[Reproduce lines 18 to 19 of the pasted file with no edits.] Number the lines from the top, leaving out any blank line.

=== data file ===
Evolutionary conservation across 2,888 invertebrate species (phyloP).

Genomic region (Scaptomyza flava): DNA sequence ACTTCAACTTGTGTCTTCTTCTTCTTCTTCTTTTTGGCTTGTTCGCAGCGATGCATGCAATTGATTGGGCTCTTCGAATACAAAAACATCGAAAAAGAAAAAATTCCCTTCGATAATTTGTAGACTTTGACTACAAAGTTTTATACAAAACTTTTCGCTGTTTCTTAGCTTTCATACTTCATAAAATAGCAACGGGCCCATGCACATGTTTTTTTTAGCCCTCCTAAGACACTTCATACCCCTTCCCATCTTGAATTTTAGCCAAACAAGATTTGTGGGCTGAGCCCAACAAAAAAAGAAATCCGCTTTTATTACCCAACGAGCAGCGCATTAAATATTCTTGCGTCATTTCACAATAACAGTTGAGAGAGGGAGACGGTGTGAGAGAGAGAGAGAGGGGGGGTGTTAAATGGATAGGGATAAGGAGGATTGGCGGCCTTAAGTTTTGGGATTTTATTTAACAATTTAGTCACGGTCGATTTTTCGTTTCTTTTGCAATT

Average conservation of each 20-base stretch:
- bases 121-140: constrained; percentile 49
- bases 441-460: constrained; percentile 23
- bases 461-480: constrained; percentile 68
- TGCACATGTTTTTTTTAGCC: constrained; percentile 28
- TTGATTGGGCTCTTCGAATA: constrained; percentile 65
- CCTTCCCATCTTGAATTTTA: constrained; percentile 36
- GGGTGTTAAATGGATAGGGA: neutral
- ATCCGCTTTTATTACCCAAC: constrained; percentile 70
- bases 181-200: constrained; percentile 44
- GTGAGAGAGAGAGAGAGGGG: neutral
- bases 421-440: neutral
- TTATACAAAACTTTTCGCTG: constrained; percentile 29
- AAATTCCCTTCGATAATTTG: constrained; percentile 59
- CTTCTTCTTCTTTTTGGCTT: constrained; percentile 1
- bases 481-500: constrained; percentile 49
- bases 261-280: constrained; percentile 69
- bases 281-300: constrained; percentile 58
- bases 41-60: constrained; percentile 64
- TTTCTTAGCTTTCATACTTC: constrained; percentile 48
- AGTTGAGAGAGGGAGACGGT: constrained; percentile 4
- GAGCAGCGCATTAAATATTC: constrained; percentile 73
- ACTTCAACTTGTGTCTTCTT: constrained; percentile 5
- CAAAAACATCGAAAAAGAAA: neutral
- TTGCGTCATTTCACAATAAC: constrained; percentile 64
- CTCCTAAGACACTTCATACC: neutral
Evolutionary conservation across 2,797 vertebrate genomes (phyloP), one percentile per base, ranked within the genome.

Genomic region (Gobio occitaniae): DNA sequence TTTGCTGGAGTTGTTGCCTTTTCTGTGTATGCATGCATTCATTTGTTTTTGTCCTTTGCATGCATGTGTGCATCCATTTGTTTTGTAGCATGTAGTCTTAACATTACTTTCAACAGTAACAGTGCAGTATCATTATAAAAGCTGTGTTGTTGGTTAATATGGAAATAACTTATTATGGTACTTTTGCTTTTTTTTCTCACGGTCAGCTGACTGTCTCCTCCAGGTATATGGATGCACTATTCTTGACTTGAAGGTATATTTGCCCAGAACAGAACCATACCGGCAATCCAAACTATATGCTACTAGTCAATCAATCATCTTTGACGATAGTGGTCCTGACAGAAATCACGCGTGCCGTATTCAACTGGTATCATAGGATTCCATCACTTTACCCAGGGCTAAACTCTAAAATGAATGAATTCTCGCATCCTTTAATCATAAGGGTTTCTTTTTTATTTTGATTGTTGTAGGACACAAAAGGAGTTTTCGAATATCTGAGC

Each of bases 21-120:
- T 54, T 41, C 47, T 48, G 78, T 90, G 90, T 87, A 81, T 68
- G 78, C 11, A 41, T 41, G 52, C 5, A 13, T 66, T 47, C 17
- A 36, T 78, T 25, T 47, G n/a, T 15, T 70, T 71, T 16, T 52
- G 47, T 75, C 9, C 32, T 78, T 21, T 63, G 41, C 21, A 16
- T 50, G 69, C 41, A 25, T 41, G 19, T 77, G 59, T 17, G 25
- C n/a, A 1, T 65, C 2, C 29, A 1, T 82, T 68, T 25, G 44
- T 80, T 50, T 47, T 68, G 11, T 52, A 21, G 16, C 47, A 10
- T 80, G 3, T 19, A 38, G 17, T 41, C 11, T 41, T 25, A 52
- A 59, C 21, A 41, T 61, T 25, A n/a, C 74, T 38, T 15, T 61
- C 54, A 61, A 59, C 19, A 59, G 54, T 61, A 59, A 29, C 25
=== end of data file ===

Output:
- bases 481-500: constrained; percentile 49
- bases 261-280: constrained; percentile 69